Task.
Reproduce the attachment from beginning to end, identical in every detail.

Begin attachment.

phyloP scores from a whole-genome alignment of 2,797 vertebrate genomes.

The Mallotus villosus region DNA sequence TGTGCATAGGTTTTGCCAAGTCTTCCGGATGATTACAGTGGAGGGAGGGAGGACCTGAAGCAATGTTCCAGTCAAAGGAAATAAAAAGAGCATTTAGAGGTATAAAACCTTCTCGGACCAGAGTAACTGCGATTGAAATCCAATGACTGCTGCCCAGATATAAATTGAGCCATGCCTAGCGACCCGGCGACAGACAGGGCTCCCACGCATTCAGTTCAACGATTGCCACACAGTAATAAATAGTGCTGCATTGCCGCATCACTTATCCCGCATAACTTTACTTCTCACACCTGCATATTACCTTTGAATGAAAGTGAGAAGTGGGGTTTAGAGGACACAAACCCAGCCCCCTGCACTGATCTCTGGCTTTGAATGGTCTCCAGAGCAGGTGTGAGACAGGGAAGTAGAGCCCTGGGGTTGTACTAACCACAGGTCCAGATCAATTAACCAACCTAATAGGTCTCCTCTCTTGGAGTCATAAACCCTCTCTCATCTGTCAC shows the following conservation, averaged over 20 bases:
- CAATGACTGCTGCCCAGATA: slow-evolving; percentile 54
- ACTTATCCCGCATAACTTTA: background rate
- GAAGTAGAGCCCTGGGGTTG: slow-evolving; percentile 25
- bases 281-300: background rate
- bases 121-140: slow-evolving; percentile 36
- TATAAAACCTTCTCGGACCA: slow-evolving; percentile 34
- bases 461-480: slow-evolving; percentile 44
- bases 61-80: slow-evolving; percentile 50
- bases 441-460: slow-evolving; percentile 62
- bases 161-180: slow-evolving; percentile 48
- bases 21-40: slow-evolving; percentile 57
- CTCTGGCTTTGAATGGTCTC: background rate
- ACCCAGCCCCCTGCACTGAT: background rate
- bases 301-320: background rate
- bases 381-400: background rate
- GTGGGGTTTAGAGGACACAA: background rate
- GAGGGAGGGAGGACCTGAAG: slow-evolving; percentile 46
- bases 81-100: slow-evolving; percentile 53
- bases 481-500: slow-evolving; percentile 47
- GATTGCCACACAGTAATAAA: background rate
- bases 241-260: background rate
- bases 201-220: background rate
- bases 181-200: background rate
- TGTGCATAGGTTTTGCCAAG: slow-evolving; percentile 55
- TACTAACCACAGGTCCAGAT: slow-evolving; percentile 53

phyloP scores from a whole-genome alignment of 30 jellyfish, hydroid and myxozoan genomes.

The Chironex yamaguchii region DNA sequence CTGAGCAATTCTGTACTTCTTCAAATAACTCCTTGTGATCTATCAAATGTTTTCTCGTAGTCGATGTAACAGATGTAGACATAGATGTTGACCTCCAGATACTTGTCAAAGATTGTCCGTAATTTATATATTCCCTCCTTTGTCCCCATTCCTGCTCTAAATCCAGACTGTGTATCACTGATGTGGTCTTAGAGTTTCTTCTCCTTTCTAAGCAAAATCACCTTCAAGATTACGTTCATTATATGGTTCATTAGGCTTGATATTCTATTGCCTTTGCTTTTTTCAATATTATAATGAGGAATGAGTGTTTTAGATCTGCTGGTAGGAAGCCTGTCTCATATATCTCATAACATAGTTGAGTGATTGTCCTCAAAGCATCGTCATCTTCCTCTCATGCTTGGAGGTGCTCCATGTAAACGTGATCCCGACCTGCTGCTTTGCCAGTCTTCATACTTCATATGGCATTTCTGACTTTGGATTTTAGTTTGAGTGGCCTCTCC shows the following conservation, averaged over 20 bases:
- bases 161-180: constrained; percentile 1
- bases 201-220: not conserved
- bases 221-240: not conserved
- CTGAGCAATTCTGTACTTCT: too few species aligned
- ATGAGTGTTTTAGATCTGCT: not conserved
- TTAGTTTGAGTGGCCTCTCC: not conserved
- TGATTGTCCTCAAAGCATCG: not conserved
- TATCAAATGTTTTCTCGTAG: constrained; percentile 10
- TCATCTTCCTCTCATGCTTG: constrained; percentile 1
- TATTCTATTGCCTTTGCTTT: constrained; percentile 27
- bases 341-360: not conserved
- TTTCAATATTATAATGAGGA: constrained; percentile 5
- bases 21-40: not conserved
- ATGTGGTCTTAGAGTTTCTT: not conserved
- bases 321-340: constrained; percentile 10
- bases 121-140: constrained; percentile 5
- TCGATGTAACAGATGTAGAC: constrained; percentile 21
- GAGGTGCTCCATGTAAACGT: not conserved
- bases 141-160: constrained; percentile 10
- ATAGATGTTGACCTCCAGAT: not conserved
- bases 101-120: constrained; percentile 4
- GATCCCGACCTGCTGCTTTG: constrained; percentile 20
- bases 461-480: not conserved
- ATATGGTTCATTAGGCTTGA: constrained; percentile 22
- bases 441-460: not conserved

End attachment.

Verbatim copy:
phyloP scores from a whole-genome alignment of 2,797 vertebrate genomes.

The Mallotus villosus region DNA sequence TGTGCATAGGTTTTGCCAAGTCTTCCGGATGATTACAGTGGAGGGAGGGAGGACCTGAAGCAATGTTCCAGTCAAAGGAAATAAAAAGAGCATTTAGAGGTATAAAACCTTCTCGGACCAGAGTAACTGCGATTGAAATCCAATGACTGCTGCCCAGATATAAATTGAGCCATGCCTAGCGACCCGGCGACAGACAGGGCTCCCACGCATTCAGTTCAACGATTGCCACACAGTAATAAATAGTGCTGCATTGCCGCATCACTTATCCCGCATAACTTTACTTCTCACACCTGCATATTACCTTTGAATGAAAGTGAGAAGTGGGGTTTAGAGGACACAAACCCAGCCCCCTGCACTGATCTCTGGCTTTGAATGGTCTCCAGAGCAGGTGTGAGACAGGGAAGTAGAGCCCTGGGGTTGTACTAACCACAGGTCCAGATCAATTAACCAACCTAATAGGTCTCCTCTCTTGGAGTCATAAACCCTCTCTCATCTGTCAC shows the following conservation, averaged over 20 bases:
- CAATGACTGCTGCCCAGATA: slow-evolving; percentile 54
- ACTTATCCCGCATAACTTTA: background rate
- GAAGTAGAGCCCTGGGGTTG: slow-evolving; percentile 25
- bases 281-300: background rate
- bases 121-140: slow-evolving; percentile 36
- TATAAAACCTTCTCGGACCA: slow-evolving; percentile 34
- bases 461-480: slow-evolving; percentile 44
- bases 61-80: slow-evolving; percentile 50
- bases 441-460: slow-evolving; percentile 62
- bases 161-180: slow-evolving; percentile 48
- bases 21-40: slow-evolving; percentile 57
- CTCTGGCTTTGAATGGTCTC: background rate
- ACCCAGCCCCCTGCACTGAT: background rate
- bases 301-320: background rate
- bases 381-400: background rate
- GTGGGGTTTAGAGGACACAA: background rate
- GAGGGAGGGAGGACCTGAAG: slow-evolving; percentile 46
- bases 81-100: slow-evolving; percentile 53
- bases 481-500: slow-evolving; percentile 47
- GATTGCCACACAGTAATAAA: background rate
- bases 241-260: background rate
- bases 201-220: background rate
- bases 181-200: background rate
- TGTGCATAGGTTTTGCCAAG: slow-evolving; percentile 55
- TACTAACCACAGGTCCAGAT: slow-evolving; percentile 53

phyloP scores from a whole-genome alignment of 30 jellyfish, hydroid and myxozoan genomes.

The Chironex yamaguchii region DNA sequence CTGAGCAATTCTGTACTTCTTCAAATAACTCCTTGTGATCTATCAAATGTTTTCTCGTAGTCGATGTAACAGATGTAGACATAGATGTTGACCTCCAGATACTTGTCAAAGATTGTCCGTAATTTATATATTCCCTCCTTTGTCCCCATTCCTGCTCTAAATCCAGACTGTGTATCACTGATGTGGTCTTAGAGTTTCTTCTCCTTTCTAAGCAAAATCACCTTCAAGATTACGTTCATTATATGGTTCATTAGGCTTGATATTCTATTGCCTTTGCTTTTTTCAATATTATAATGAGGAATGAGTGTTTTAGATCTGCTGGTAGGAAGCCTGTCTCATATATCTCATAACATAGTTGAGTGATTGTCCTCAAAGCATCGTCATCTTCCTCTCATGCTTGGAGGTGCTCCATGTAAACGTGATCCCGACCTGCTGCTTTGCCAGTCTTCATACTTCATATGGCATTTCTGACTTTGGATTTTAGTTTGAGTGGCCTCTCC shows the following conservation, averaged over 20 bases:
- bases 161-180: constrained; percentile 1
- bases 201-220: not conserved
- bases 221-240: not conserved
- CTGAGCAATTCTGTACTTCT: too few species aligned
- ATGAGTGTTTTAGATCTGCT: not conserved
- TTAGTTTGAGTGGCCTCTCC: not conserved
- TGATTGTCCTCAAAGCATCG: not conserved
- TATCAAATGTTTTCTCGTAG: constrained; percentile 10
- TCATCTTCCTCTCATGCTTG: constrained; percentile 1
- TATTCTATTGCCTTTGCTTT: constrained; percentile 27
- bases 341-360: not conserved
- TTTCAATATTATAATGAGGA: constrained; percentile 5
- bases 21-40: not conserved
- ATGTGGTCTTAGAGTTTCTT: not conserved
- bases 321-340: constrained; percentile 10
- bases 121-140: constrained; percentile 5
- TCGATGTAACAGATGTAGAC: constrained; percentile 21
- GAGGTGCTCCATGTAAACGT: not conserved
- bases 141-160: constrained; percentile 10
- ATAGATGTTGACCTCCAGAT: not conserved
- bases 101-120: constrained; percentile 4
- GATCCCGACCTGCTGCTTTG: constrained; percentile 20
- bases 461-480: not conserved
- ATATGGTTCATTAGGCTTGA: constrained; percentile 22
- bases 441-460: not conserved